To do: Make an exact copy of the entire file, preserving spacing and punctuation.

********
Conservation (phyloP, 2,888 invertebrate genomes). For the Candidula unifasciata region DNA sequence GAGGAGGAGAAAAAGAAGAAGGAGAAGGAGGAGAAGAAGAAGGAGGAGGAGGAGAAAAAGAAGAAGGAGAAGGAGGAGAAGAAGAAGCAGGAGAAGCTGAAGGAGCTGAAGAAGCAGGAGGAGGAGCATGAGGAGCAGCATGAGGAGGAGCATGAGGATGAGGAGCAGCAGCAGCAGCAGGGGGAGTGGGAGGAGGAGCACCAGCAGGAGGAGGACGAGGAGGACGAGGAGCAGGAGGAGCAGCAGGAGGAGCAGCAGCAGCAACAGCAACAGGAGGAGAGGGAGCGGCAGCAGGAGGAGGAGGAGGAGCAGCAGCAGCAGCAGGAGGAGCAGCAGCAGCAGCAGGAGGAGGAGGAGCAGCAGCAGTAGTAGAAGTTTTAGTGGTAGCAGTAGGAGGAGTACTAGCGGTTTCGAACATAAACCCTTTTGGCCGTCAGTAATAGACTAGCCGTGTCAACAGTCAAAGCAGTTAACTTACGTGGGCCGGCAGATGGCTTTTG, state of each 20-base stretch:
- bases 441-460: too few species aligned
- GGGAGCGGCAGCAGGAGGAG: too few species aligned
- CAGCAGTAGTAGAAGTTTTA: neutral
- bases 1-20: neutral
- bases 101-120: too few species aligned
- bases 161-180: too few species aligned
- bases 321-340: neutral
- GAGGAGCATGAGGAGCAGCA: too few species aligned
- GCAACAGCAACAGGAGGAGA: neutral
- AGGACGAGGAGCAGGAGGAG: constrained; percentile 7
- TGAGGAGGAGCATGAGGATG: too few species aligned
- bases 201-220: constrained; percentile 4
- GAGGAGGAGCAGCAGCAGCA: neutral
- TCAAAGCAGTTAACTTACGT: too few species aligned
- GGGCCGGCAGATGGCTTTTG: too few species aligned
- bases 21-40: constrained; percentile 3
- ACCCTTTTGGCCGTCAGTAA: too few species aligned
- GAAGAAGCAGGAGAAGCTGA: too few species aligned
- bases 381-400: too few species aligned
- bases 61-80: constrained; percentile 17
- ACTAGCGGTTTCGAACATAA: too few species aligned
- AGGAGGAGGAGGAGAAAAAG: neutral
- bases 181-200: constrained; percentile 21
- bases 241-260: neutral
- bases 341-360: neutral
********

Conservation (phyloP, 2,888 invertebrate genomes). For the Candidula unifasciata region DNA sequence GAGGAGGAGAAAAAGAAGAAGGAGAAGGAGGAGAAGAAGAAGGAGGAGGAGGAGAAAAAGAAGAAGGAGAAGGAGGAGAAGAAGAAGCAGGAGAAGCTGAAGGAGCTGAAGAAGCAGGAGGAGGAGCATGAGGAGCAGCATGAGGAGGAGCATGAGGATGAGGAGCAGCAGCAGCAGCAGGGGGAGTGGGAGGAGGAGCACCAGCAGGAGGAGGACGAGGAGGACGAGGAGCAGGAGGAGCAGCAGGAGGAGCAGCAGCAGCAACAGCAACAGGAGGAGAGGGAGCGGCAGCAGGAGGAGGAGGAGGAGCAGCAGCAGCAGCAGGAGGAGCAGCAGCAGCAGCAGGAGGAGGAGGAGCAGCAGCAGTAGTAGAAGTTTTAGTGGTAGCAGTAGGAGGAGTACTAGCGGTTTCGAACATAAACCCTTTTGGCCGTCAGTAATAGACTAGCCGTGTCAACAGTCAAAGCAGTTAACTTACGTGGGCCGGCAGATGGCTTTTG, state of each 20-base stretch:
- bases 441-460: too few species aligned
- GGGAGCGGCAGCAGGAGGAG: too few species aligned
- CAGCAGTAGTAGAAGTTTTA: neutral
- bases 1-20: neutral
- bases 101-120: too few species aligned
- bases 161-180: too few species aligned
- bases 321-340: neutral
- GAGGAGCATGAGGAGCAGCA: too few species aligned
- GCAACAGCAACAGGAGGAGA: neutral
- AGGACGAGGAGCAGGAGGAG: constrained; percentile 7
- TGAGGAGGAGCATGAGGATG: too few species aligned
- bases 201-220: constrained; percentile 4
- GAGGAGGAGCAGCAGCAGCA: neutral
- TCAAAGCAGTTAACTTACGT: too few species aligned
- GGGCCGGCAGATGGCTTTTG: too few species aligned
- bases 21-40: constrained; percentile 3
- ACCCTTTTGGCCGTCAGTAA: too few species aligned
- GAAGAAGCAGGAGAAGCTGA: too few species aligned
- bases 381-400: too few species aligned
- bases 61-80: constrained; percentile 17
- ACTAGCGGTTTCGAACATAA: too few species aligned
- AGGAGGAGGAGGAGAAAAAG: neutral
- bases 181-200: constrained; percentile 21
- bases 241-260: neutral
- bases 341-360: neutral